General Counsel – Entain, England
1. How has the Covid-19 crisis affected the way you work as a lawyer? What are the key positives and negatives that have emerged out of lockdown?
What is most notable is that the crisis created a number of challenges and opportunities from the perspective of how we manage and progress our personal and professional lives. For lawyers who are leading teams, partnering on commercial matters, and navigating complex and high-pressure situations (even prior to Covid-19), this has resulted in unprecedented internal and external challenges. But challenges bring opportunities. And these opportunities have included creating stronger bonds between global team members, finding time for additional and new forms of training, reminding team members about the benefits of health and mental well-being, creating new efforts to work with clients and suppliers to mitigate economic uncertainty, finding new opportunities for the team to support functional and business colleagues, and being able to set aside time for free-thinking that has resulted in new and innovative ideas (such as the General Counsel Oath).
2. Will you and your company continue to use flexible and agile working in future? Will you reduce the size of your physical office space?
We have learnt that flexible and agile working is an opportunity for our team to find new ways of collaborating, responding to business needs, and being even more effective in certain tasks. The importance of face to face meetings and interactions with our internal clients will still exist, and therefore physical office space will still be needed. But this crisis has shown what is possible to achieve with technology, as long as we continue to focus on time management, being flexible when priorities change, supporting colleagues, and being conscious of using the most appropriate styles of communication and interaction.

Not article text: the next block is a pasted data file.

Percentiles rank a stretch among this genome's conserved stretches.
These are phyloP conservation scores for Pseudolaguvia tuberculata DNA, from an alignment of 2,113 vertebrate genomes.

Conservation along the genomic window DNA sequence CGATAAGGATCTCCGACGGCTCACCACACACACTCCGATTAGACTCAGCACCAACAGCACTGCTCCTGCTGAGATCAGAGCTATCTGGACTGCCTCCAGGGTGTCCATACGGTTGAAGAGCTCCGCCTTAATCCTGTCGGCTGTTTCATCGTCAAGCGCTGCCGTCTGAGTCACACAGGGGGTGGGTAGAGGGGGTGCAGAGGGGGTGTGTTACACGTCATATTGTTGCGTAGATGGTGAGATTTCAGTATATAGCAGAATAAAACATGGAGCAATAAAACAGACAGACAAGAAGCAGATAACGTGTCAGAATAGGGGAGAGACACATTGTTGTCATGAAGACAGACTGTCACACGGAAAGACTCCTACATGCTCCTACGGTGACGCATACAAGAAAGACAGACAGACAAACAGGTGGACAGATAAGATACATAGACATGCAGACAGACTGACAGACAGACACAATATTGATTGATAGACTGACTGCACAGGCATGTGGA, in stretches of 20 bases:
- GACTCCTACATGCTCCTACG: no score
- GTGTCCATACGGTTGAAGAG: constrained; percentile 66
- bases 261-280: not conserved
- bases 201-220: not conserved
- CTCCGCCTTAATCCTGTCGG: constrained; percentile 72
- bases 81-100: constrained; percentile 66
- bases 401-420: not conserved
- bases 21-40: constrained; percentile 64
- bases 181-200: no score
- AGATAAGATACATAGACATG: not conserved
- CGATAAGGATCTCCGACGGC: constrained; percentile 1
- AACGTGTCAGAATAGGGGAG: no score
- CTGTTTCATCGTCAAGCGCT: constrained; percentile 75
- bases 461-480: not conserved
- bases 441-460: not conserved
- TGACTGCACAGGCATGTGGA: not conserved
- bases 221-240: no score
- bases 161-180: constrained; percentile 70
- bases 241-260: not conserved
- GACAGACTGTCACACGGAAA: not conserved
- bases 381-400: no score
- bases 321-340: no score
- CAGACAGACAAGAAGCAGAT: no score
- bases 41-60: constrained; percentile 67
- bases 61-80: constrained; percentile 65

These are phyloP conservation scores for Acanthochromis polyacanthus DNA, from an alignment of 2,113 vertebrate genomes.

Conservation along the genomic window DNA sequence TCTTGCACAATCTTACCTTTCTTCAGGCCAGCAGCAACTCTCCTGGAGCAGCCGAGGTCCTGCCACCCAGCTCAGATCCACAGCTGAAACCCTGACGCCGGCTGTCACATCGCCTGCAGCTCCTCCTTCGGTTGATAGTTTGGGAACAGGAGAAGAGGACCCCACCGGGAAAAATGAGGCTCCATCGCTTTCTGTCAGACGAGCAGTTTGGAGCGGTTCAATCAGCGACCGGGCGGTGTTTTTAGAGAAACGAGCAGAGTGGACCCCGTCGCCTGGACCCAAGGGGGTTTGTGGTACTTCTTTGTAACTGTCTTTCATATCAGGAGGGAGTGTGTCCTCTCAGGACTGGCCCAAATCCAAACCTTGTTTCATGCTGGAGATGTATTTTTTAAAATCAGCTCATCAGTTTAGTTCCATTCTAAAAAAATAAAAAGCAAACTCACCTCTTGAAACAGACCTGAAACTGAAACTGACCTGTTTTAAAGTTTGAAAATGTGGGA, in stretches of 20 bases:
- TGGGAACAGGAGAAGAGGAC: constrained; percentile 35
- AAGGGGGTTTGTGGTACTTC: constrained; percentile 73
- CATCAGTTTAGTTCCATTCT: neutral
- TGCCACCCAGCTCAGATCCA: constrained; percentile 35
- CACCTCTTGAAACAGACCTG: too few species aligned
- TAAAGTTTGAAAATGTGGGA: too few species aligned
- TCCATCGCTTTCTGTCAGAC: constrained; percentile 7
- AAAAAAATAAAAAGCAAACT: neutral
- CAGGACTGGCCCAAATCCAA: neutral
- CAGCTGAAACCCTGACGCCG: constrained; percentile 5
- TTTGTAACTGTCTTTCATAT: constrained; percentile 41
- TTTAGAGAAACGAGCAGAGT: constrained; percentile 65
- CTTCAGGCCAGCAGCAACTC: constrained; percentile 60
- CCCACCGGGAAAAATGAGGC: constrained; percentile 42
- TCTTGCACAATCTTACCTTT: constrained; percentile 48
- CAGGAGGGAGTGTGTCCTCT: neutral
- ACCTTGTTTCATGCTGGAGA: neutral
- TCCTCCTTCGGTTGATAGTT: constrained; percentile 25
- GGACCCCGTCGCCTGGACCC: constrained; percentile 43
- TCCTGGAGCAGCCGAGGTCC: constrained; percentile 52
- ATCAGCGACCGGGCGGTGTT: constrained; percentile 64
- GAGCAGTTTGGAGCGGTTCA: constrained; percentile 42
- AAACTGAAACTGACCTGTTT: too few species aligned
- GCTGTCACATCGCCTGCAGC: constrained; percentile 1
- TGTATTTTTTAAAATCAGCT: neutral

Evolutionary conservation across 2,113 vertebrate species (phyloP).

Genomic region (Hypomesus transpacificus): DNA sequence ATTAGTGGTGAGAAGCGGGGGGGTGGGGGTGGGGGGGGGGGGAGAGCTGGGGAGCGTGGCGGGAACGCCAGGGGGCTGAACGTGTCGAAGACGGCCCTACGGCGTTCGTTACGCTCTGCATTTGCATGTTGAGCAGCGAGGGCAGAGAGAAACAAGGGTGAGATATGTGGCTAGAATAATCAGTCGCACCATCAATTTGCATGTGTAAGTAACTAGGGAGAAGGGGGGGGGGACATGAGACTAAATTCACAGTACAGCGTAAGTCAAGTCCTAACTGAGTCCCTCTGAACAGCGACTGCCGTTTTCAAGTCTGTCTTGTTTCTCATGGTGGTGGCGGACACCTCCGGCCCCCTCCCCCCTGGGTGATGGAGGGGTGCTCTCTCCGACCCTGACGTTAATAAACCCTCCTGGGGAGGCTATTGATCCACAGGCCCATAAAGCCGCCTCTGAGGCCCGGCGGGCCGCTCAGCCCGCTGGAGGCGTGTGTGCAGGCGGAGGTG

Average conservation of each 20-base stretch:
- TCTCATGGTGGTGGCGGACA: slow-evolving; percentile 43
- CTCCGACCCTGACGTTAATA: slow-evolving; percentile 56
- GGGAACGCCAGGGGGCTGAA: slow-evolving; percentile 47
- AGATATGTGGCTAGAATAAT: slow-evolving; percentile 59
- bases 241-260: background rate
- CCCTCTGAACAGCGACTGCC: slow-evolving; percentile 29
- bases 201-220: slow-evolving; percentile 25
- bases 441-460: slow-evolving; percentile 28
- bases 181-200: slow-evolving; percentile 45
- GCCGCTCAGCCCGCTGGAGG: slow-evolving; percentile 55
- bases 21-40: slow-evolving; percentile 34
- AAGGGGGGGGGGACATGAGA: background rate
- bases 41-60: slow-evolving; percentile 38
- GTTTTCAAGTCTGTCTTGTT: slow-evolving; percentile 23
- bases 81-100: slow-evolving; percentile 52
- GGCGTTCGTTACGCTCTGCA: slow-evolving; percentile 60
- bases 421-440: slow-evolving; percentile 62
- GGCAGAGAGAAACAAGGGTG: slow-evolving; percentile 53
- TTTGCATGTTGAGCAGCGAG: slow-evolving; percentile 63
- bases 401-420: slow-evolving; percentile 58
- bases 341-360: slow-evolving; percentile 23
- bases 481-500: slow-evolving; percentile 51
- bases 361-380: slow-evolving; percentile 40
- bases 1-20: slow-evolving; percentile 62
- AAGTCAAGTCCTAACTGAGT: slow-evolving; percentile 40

3. How have you employed legal tech during the crisis? What has been successful and what has been lacking?
The crisis has given us an opportunity to accelerate and continue growing our plans in relation to contract and matter management system initiatives. While we have previously operated a number of approaches on a local or regional basis, our team is now moving to implement wider enterprise-level initiatives to support more fluid, consistent, trackable and real-time legal and compliance support for our business. We are also ensuring that our legal tech initiative is connected to a wider business and technological program, thereby embedding the team’s legal expertise and unique understanding of the business into wider commercial processes.
4. How do you see the advancement of legal tech affecting the legal industry in the next 10 years?
Legal tech will continue to be a key component of how in-house legal teams achieve their objectives, solidify internal relationships, innovate their practices, and support the wider business. As many businesses design, shift and upgrade their technological resources and platforms, it is imperative that legal teams contribute their strategic know-how to that thinking and advocate for their part in the wider evolutionary process.
5. Name one key thing that will be different in the legal profession in 10 years’ time.
My feeling is that the concept of collaboration will become more important over time as more legal professionals recognize the benefit of joining in wider collective action across initiatives that create and foster economic and social progress. For example, this can be a more unified (and therefore, more impactful) approach to supporting the objectives of bar associations, charities, professional groups, industry forums or local communities.